Founder of Now Ventures, and Founding CEO of the Malala Fund
Shiza Shahid is an entrepreneur, women’s rights advocate and investor. She is the Founding CEO of the Malala Fund, an organization that was fueled by the youngest Nobel Peace Prize winner Malala Yousafzai. Malala is a young activist for women’s education in Pakistan who was shot by a masked Taliban gunman on her school bus. In partnership with Shahid, Malala’s story became a movement for women’s education through the Malala Fund, which invests in developing countries in regions where most girls aren’t able to have a secondary education. Today, Shahid is focused on supporting mission-driven start-ups whose financial success makes the world a better place through her VC Fund and Platform, Now Ventures.
"What I create is different from what you create, but we each have our unique story, our unique experiences and perspective, so only we can do what we set out to do. What a shame it would be if we couldn’t?"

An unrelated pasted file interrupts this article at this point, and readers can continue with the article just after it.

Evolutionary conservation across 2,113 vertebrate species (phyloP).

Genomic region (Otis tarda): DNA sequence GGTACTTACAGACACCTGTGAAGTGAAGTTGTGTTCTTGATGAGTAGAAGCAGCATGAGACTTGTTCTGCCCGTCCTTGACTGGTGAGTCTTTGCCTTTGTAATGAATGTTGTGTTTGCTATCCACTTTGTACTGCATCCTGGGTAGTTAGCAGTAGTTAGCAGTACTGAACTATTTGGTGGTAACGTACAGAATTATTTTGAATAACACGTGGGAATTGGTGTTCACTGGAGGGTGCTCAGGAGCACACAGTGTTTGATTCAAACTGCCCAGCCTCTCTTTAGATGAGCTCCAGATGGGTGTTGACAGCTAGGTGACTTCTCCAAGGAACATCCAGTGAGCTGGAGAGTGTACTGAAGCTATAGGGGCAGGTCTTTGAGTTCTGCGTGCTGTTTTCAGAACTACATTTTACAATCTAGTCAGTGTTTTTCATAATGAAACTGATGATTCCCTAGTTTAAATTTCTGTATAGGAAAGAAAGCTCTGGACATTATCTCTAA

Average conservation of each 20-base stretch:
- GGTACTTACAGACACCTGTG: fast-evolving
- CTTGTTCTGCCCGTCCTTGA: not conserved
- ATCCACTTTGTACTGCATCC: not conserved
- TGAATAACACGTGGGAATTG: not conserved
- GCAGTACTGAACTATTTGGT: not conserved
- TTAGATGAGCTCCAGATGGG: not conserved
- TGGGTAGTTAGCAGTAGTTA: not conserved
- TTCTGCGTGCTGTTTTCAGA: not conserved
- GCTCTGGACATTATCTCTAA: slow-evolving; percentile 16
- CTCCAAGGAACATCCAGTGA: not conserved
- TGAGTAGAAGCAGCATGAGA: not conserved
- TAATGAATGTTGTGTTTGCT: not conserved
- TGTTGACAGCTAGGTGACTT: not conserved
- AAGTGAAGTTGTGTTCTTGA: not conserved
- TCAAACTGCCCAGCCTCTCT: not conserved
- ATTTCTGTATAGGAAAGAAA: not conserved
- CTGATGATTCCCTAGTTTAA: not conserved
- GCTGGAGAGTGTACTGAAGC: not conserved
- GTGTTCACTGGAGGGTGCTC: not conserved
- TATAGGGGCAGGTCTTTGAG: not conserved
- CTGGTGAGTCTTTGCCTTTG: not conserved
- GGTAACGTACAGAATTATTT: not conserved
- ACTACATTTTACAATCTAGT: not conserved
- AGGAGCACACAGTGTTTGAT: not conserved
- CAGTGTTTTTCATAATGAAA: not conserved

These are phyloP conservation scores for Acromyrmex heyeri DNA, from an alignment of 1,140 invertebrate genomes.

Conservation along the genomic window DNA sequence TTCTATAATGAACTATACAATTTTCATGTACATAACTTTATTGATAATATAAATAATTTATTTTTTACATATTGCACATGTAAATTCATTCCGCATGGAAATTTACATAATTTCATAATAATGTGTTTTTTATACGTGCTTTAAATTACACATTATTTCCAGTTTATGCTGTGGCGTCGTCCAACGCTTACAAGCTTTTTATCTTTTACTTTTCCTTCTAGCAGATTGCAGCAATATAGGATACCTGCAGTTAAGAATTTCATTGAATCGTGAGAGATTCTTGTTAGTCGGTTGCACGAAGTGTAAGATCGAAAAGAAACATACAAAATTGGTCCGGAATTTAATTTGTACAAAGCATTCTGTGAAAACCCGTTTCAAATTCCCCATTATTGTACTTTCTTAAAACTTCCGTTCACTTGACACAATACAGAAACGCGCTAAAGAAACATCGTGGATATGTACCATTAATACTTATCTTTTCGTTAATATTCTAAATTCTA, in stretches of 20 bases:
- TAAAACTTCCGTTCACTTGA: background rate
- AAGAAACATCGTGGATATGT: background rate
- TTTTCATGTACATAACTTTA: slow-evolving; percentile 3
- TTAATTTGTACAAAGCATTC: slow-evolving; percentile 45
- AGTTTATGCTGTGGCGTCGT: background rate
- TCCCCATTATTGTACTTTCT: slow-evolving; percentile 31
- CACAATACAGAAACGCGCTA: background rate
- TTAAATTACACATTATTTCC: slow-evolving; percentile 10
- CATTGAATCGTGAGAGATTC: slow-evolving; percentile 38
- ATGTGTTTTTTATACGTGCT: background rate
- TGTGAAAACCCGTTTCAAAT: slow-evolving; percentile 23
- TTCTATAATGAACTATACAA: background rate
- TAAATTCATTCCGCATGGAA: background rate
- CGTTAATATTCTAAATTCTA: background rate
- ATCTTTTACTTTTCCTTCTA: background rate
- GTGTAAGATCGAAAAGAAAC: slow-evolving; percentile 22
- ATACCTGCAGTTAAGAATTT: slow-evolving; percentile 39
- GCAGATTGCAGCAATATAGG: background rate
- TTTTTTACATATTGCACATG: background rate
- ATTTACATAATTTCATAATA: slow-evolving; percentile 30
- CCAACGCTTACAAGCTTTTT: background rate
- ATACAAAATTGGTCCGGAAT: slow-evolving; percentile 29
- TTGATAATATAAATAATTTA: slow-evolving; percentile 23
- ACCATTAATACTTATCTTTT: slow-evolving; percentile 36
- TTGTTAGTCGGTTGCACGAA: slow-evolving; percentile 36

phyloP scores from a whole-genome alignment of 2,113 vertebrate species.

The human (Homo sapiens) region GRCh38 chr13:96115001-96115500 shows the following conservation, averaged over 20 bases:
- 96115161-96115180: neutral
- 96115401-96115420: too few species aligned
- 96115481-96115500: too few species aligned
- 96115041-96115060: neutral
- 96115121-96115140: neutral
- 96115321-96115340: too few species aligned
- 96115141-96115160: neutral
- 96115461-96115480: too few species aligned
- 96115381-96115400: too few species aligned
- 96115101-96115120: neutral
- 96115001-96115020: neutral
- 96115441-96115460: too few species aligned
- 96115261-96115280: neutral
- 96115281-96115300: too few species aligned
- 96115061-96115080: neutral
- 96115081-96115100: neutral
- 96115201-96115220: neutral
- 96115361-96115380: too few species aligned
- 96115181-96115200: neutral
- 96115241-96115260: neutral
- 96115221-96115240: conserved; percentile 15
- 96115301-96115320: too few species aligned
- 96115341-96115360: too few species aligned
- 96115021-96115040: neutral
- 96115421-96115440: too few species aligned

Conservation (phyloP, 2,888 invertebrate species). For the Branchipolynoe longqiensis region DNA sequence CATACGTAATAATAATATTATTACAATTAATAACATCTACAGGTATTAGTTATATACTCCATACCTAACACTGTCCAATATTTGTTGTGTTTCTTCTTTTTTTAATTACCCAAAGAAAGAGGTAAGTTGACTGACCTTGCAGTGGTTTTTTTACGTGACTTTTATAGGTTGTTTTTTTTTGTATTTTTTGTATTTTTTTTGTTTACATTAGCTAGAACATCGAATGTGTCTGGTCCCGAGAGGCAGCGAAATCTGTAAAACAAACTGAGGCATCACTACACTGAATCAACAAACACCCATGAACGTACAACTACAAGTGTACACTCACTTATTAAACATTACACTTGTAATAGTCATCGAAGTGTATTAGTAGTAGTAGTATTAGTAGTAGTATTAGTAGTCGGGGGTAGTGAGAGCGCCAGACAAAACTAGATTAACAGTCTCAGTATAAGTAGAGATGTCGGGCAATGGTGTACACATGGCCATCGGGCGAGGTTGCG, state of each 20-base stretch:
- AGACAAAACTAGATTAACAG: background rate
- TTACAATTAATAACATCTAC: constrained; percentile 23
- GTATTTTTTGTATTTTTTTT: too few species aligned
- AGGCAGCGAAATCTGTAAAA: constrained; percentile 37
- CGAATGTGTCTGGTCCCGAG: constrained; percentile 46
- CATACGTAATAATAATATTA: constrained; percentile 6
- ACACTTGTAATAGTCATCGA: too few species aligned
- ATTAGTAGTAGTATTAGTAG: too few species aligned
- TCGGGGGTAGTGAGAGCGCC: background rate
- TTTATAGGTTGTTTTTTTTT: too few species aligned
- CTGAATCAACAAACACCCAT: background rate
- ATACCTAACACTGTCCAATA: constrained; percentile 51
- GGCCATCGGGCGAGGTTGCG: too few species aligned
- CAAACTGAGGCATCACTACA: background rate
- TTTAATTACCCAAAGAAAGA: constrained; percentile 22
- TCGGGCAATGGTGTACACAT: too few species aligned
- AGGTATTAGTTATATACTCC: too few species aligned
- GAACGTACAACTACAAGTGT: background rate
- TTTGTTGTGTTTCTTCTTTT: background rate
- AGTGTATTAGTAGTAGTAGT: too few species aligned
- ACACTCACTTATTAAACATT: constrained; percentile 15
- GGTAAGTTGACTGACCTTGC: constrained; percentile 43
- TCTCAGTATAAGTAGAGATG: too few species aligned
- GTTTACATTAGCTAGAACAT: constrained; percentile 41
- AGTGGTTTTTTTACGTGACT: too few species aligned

On her motivation:
"We only get a certain period of time in life. I am motivated by questions like: 'How can I use the time I have? How do I feel in my body and mind? How do I love? What do I create? Does it improve the world? In all of these ways, how do I live in a way that is authentic?' What I create is different from what you create, but we each have our unique story, our unique experiences and perspective, so only we can do what we set out to do. What a shame it would be if we couldn’t?”
A defining moment?
"One moment that was particularly pivotal for me was when I was in Norway with Malala and she was the first child to win the Nobel Peace Prize. In that moment, through our hard work, we were able to shatter a lot of stereotypes. We were able to show what girls are capable of when given the power they deserve. That is one moment, amongst many, that was significant."
"Perhaps one of my greatest assets and blessings is the women I have been able to surround myself with. Embracing my womankind and the women in my life, has always been an asset to me. But for most women, being a woman makes it much more difficult to succeed. On my own journey to becoming more self confident, I have found great strength from fellow female entrepreneurs and inspiring friends."
"To me, pause is about the energy of everyday, and less about finding the time. Your work needs to be fulfilling. If your work is draining your energy, then it’s difficult to be thoughtful. I also build rituals for sleep, and maintain a connection to my body through exercise. Pause is being more self aware of the constant thought patterns in my mind, and how to break through those walls so that I can be more focused, and not on autopilot."